Raise Your Hand if You Remember Pickled Eggs

Jane McLaughlin's pickled eggs

Jane McLaughlin’s pickled eggs

Pickled eggs can be traced back to a time when there was no refrigeration and eggs were preserved in vinegar brine. Although I didn’t live in the no-fridge era my mom made them and they were always a mainstay of dad’s 1950s-style smorgasbord restaurants.

Have you seen them lately? Probably not because they’ve fallen off the culinary map. Even the Better Homes and Gardens New Cook Book, the red-and-white plaid standard for home cooks, has dropped the recipes for pickled beets and pickled eggs from its pages. I found this out when I went searching for the recipe in my newer copy.

There are some of us who not only like to preserve the eggs, but also the past. My sister Jane is one of those so she made some for Easter. Knowing they are loaded with nostalgia and taste, she said, “Look Barb, I made pickled eggs!”

My husband Bill said, “Oh yeah, good old bar food.”

“Huh?” my sister and I replied.

“Yes,” Hank Deitle’s Tavern on Rockville Pike [Maryland] had jars of them. That’s all they served — pickled eggs, bags of chips and beer. Then he added some advice, “Jane, you should have them in your restaurants at the bar.”

She dismissed the idea but she might reconsider when she hears this. It turns out Bill’s advice has merit. In England, pickled eggs, onions and beets were considered a working man’s food and gained popularity in pubs where the eggs tasted good with a pint of ale.  In the United States, just like Hank Deitle’s, a jar of pickled eggs were a permanent fixture on the bar.

It seems my sister and I haven’t been in enough bars to know about this but maybe she will bring the old times back in Bonefish Mac’s – a chain of restaurants in south Florida she owns with her husband Chuck. At least the old coots will appreciate them and maybe the egg jar fixture will breed a new generation of pickled egg lovers.

And by the way, Hank Deitle’s, since 1916, is still there. It’s not much to look at stuck in between luxury condos and new office buildings, but it remains a no-frills beer bar, cash only. Bill remembers his dad stopping off for a quick one while he left the 11 kids in the big station wagon to hoop and holler and make their own good times.

Jane’s recipe comes from the Better Homes and Gardens New Cook Book that she got for a wedding present when she and Chuck married in 1973. She says about the grease-stained, dog-eared book, “I still love it! The new one can’t compare!”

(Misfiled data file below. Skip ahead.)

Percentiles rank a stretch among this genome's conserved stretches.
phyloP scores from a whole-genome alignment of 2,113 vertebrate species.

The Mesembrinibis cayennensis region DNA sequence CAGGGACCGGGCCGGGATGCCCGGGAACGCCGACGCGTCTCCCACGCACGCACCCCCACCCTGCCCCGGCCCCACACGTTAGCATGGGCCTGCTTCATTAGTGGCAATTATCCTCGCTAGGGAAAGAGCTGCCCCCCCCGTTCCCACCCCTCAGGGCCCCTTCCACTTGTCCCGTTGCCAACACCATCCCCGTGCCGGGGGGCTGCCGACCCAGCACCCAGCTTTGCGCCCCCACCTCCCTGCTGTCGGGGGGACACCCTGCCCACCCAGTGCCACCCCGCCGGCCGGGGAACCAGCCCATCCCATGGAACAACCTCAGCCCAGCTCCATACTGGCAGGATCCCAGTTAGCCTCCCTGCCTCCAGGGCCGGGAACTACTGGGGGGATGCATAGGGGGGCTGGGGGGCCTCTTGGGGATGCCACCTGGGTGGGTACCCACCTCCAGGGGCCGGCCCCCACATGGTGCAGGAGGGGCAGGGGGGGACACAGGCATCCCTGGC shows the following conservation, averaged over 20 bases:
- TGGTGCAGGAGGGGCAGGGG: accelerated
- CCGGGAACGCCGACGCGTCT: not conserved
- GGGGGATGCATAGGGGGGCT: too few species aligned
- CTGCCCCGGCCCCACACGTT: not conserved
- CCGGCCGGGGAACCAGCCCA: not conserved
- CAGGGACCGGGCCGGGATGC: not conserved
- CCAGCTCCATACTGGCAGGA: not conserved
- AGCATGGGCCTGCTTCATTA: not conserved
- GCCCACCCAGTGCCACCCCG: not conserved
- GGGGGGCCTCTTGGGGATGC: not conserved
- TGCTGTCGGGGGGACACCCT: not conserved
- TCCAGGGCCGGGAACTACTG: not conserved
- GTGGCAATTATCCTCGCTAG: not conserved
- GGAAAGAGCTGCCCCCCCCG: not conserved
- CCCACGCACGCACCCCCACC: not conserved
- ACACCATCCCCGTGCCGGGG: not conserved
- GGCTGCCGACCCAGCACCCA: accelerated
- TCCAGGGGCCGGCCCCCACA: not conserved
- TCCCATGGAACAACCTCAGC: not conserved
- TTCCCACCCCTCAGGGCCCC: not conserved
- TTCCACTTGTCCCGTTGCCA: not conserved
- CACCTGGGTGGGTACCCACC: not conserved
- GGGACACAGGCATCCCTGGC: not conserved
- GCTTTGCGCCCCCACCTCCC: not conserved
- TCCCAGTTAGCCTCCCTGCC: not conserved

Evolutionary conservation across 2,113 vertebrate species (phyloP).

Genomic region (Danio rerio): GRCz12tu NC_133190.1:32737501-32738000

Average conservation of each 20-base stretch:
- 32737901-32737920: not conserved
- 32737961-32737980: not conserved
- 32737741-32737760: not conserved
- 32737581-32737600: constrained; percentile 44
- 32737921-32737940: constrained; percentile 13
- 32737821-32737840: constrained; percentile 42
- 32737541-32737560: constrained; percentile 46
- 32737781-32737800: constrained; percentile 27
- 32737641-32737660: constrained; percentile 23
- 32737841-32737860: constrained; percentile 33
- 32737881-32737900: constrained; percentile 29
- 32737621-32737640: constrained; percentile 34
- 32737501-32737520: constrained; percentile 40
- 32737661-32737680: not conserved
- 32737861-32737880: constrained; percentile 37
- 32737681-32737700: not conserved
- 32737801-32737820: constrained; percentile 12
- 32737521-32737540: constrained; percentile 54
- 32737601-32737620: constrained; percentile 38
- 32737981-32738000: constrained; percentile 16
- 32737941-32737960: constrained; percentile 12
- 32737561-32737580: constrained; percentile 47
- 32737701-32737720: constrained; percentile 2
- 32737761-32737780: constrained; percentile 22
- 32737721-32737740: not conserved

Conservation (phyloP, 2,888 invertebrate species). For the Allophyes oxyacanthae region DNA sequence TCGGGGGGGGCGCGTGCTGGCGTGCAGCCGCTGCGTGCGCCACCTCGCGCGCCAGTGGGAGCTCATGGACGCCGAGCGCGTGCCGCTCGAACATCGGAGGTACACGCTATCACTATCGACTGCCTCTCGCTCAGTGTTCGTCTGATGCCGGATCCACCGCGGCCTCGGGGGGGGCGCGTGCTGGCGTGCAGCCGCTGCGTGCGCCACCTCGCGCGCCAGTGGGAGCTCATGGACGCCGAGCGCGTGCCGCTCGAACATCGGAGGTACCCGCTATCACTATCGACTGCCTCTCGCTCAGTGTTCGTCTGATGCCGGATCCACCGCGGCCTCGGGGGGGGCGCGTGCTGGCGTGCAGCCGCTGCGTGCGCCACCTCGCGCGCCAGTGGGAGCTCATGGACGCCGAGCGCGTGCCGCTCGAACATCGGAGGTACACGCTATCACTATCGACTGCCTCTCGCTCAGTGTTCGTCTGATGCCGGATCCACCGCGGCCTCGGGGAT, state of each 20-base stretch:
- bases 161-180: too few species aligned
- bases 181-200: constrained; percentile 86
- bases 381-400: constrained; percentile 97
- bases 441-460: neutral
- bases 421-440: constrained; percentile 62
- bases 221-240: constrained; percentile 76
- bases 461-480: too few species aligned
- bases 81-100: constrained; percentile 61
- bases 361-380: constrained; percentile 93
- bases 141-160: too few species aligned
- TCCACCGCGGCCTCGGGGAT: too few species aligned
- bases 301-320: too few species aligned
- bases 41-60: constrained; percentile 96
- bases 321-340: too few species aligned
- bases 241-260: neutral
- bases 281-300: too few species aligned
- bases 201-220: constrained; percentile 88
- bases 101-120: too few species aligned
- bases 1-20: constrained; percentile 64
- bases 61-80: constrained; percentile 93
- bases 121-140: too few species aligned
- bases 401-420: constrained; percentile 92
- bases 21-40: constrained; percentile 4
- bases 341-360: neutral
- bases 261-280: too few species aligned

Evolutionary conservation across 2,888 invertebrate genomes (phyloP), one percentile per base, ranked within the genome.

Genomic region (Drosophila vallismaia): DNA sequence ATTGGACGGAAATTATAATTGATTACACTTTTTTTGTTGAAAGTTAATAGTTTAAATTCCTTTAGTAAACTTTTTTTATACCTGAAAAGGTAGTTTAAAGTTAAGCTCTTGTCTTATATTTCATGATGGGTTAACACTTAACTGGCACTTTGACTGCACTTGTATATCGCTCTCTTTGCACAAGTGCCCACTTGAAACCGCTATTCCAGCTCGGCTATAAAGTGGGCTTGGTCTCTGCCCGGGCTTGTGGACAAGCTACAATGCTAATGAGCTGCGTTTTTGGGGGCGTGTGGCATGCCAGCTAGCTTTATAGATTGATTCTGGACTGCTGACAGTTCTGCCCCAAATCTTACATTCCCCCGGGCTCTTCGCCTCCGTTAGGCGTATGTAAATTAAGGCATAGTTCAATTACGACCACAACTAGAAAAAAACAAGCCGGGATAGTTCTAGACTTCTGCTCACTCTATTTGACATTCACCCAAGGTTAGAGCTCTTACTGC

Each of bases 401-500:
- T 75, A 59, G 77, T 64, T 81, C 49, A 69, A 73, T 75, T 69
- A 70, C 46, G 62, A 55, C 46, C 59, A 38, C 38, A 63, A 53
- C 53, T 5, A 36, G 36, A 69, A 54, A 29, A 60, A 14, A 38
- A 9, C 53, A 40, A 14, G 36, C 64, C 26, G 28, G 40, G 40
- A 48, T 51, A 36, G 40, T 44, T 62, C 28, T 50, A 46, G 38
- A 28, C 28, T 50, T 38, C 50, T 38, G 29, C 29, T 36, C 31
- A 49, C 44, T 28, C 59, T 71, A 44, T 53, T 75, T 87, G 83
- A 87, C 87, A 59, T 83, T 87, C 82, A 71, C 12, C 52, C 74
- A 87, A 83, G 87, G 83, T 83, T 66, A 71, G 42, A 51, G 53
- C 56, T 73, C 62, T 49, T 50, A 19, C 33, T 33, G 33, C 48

Rosy Pickled Eggs

From Better Homes and Garden’s New Cook Book, 1972, Fifth Printing

  • 1 cup juice from jar of pickled beets
  • 1 cup white vinegar
  • 4 cups water
  • 1 clove garlic
  • 1 medium bay leaf
  • 2 teaspoons pickling spices
  • 1/2 teaspoon salt (sometimes I use garlic salt and omit the garlic clove)
  • 12 hard-cooked eggs, cooled and shelled
  • 1 small onion, sliced and separated into rings

Combine beet juice, vinegar, four cups water, garlic, bay leaf, pickling spices, and salt. Mix well. Put into a covered container and add eggs and onions. Cover tightly and refrigerate for several days. The longer they sit, the rosier and better they get.


A spring time hike is like none other. The trees and bushes are starting to bud – enough to show new greens, pinks and yellows, yet you can still see through the trees to the meadow, the old road beds, and the river. Last Saturday we hiked along the Potomac Heritage Trail in Northern Virginia along the paths where George Washington traveled.

Nature welcomed us with open arms and spread a feast before us. The ground, softened from winter, was fresh with wildflower shoots and Virginia Bluebells (Hyacinthoides non-scripta). There was a buffet of bluebells all along our path—luscious, as-far-as-the-eye-can-see bluebells.

I was captivated. Nature set its table for us. Now, that’s hospitality.

Jam and Cheese

Keep the ingredients on hand for a quick and easy appetizer. You can substitute another soft cheese like goat cheese or cream cheese, depending on your taste and what you have on hand. In winter, use pecans. These morsels of good will get big YUMS and an A+ in Hospitality.